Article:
Doubt, Obedience, and the Mind of the Legislator

In mid-November, Cardinal Angelo De Donatis – the Cardinal-Vicar who governs the Diocese of Rome on behalf of the Holy Führer Francis – issued guidelines for the implementation of Traditiones Cojones in the diocese that strictly prohibit the “use the Roman Ritual and other liturgical books of the ‘ancient rite’ for the celebration of sacraments and sacramentals.”

Alarm bells were immediately sounded: This is what is coming for all of us! God forbid!

Those with Catholic common sense – which appears to be suffering from supply line issues these days just like everything else – understood well that the Roman Diocese guidelines must have been issued with Bergoglio’s prior approval.

As expected, however, voices rang out from the tradservative parallel universe offering a less realistic spin, one that sought to distance the De Donatis instruction from the man to whom he reports.

On December 14, for example, National Catholic Register published an article by Edward Pentin quoting Fr. Gerald Murray and Dr. Peter Kwasniewski, each of whom insisted that the Cardinal-Vicar’s instruction offers a “doubtful” interpretation of Traditiones Custodes, which therefore renders it non-obligatory. Both men argued that the Roman Diocese guidelines violate Canon 17, which states:

Ecclesiastical laws must be understood in accord with the proper meaning of the words considered in their text and context. If the meaning remains doubtful and obscure, recourse must be made to parallel places, if there are such, to the purpose and circumstances of the law, and to the mind of the legislator. (1983 Code of Canon Law)

Kwasniewski contended that “either the Vicariate is departing from the mind of the legislator, or there is no clarity we can have about what exactly that mind is.”

This being so, he invoked recourse to Canon 14, which states:  

Laws, even invalidating and disqualifying ones, do not oblige when there is a doubt about the law. When there is a doubt about a fact, however, ordinaries can dispense from laws provided that, if it concerns a reserved dispensation, the authority to whom it is reserved usually grants it.

Father Murray agreed with Kwasniewski’s assessment that the De Donatis instruction does not oblige. He told NCR that he too believes that it goes “beyond the words of Traditionis Custodes and the intent of the legislator.”

Despite the suggestion that he knows “the intent of the legislator” in this case, Murray, as tradservatives often do, immediately contradicted himself by insisting otherwise saying, “Thus a doubt of law exists and thus the prohibition of such celebrations lacks the force of law until such time that the doubt of law has been resolved.” [Emphasis added]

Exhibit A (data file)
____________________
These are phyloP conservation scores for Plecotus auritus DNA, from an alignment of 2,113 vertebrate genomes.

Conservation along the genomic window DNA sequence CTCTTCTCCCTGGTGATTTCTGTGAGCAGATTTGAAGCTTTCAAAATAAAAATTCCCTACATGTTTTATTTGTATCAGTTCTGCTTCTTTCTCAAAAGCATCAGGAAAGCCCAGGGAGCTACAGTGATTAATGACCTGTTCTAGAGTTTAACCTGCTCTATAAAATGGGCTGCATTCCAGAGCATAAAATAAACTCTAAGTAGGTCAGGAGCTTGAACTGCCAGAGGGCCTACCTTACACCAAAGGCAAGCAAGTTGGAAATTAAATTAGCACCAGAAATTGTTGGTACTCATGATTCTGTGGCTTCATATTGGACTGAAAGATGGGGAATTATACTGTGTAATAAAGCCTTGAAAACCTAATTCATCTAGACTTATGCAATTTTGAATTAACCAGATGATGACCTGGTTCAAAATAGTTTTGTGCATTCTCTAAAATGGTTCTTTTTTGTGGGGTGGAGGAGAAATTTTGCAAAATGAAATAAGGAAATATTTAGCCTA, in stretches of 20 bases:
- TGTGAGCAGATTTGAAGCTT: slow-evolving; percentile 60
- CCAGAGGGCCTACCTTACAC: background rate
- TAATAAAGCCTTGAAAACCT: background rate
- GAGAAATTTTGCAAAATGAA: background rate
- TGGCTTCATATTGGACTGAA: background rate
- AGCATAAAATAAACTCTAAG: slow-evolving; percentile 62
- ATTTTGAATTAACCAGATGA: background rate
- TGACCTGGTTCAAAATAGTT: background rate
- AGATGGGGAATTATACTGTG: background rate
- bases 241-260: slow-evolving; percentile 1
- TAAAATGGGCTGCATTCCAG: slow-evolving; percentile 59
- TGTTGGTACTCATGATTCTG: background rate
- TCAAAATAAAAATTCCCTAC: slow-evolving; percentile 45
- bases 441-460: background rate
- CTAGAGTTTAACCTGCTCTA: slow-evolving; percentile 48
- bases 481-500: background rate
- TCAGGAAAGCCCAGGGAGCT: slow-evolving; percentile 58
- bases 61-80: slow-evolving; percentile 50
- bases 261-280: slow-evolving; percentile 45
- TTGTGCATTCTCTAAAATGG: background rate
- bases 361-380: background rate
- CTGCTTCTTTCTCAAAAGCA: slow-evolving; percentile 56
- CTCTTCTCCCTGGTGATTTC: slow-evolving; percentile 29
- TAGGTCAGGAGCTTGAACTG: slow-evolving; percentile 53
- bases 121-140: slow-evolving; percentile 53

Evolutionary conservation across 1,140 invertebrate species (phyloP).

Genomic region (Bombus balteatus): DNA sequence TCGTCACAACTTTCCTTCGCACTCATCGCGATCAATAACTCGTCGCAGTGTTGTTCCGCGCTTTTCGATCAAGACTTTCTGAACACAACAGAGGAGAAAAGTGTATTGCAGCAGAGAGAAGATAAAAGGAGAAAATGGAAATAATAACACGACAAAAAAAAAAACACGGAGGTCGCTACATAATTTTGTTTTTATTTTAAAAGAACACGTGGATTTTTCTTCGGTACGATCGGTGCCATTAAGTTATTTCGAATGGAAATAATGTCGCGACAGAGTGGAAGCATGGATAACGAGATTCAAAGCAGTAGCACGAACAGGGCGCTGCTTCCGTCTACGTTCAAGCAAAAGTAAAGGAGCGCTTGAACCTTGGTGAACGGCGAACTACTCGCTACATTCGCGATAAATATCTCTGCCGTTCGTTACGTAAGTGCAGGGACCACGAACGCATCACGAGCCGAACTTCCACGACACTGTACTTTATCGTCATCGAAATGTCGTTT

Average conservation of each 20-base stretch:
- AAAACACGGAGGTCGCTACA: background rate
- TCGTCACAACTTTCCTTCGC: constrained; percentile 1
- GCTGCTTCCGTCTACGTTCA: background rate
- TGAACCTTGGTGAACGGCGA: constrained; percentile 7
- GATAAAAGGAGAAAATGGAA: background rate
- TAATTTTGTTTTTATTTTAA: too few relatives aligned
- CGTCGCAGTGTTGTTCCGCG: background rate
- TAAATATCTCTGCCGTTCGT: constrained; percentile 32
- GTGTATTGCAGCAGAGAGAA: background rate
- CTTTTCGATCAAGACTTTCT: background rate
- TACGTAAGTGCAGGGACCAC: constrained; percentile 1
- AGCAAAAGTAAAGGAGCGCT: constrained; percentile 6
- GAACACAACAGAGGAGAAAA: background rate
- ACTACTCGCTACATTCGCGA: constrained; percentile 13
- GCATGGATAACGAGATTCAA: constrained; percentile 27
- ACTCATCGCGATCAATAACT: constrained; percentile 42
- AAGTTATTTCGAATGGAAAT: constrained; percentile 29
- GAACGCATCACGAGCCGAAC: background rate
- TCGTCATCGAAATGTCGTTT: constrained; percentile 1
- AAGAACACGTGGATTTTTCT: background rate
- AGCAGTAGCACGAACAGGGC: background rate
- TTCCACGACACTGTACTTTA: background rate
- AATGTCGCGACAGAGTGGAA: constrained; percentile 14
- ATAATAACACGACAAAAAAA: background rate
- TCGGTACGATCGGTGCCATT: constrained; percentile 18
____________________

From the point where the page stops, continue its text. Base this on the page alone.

Fast forward to December 18th and the infamous CDW interpretation of Traditiones Custodes that includes the following imprimatur: 

The Supreme Pontiff Francis, in the course of an Audience granted to the Prefect of this Congregation on 18 November 2021, was informed of and gave his consent to the publication of these RESPONSA AD DUBIA with attached EXPLANATORY NOTES.

Now that “the doubt of law has been resolved” as to the “mind of the legislator,” one wonders when Fr. Murray and Dr. Kwasniewski will deliver the bad news to their readers – not just within the Diocese of Rome, but the world over – that the CDW text does indeed possess “the force of law.”  

Surely, given their reliance upon the 1983 Code of [conciliar] Canon Law, both men know very well that: 

The Roman Pontiff is the supreme judge for the whole catholic world. He gives judgement either personally, or through the ordinary tribunals of the Apostolic See, or through judges whom he delegates. (Can. 1442)

For all that live by Canon Law shall perish by Canon Law. 

All of this having been said, take heart my confused tradservative friends, there is hope for those who wish to oppose the dictates of Francis with an argument that maintains the integrity of sensus Catholicus. It can be found where all such things are rooted, in the pre-conciliar Magisterium and the insights provided by the approved canonists and theologians of that time.

Consider, for example, what is widely considered the preeminent commentary on the 1917 Code of Canon Law authored by Frs. Wernz and Vidal. The distinguished canonists provide therein a proper understanding of obedience with respect to doubt, the application of which to the present situation is obvious: 

Jurisdiction is essentially a relation between a superior who has the right to obedience and a subject who has the duty of obeying. Now when one of the parties to this relationship is wanting, the other necessarily ceases to exist also, as is plain from the nature of the relationship. However, if a pope is truly and permanently doubtful, the duty of obedience cannot exist towards him on the part of any subject.

For more than eight years now, “conservatives” and “traditionalists” alike have been questioning publicly whether or not the man claiming to be pope is Catholic. It doesn’t take a doctorate to recognize that Jorge Bergoglio’s membership in the Church is beyond doubtful; all it takes is the sort of deductive reasoning of which even the simplest of minds are capable: 

If it doesn’t believe like a pope, teach like a pope, and reign like a pope, then it’s probably not a pope. 

I have little doubt that the current assault on the one true Roman Rite will be used by God to open the eyes of the blind.

This Christmas Season, may it please Our Blessed Savior to number you and your loved ones among them.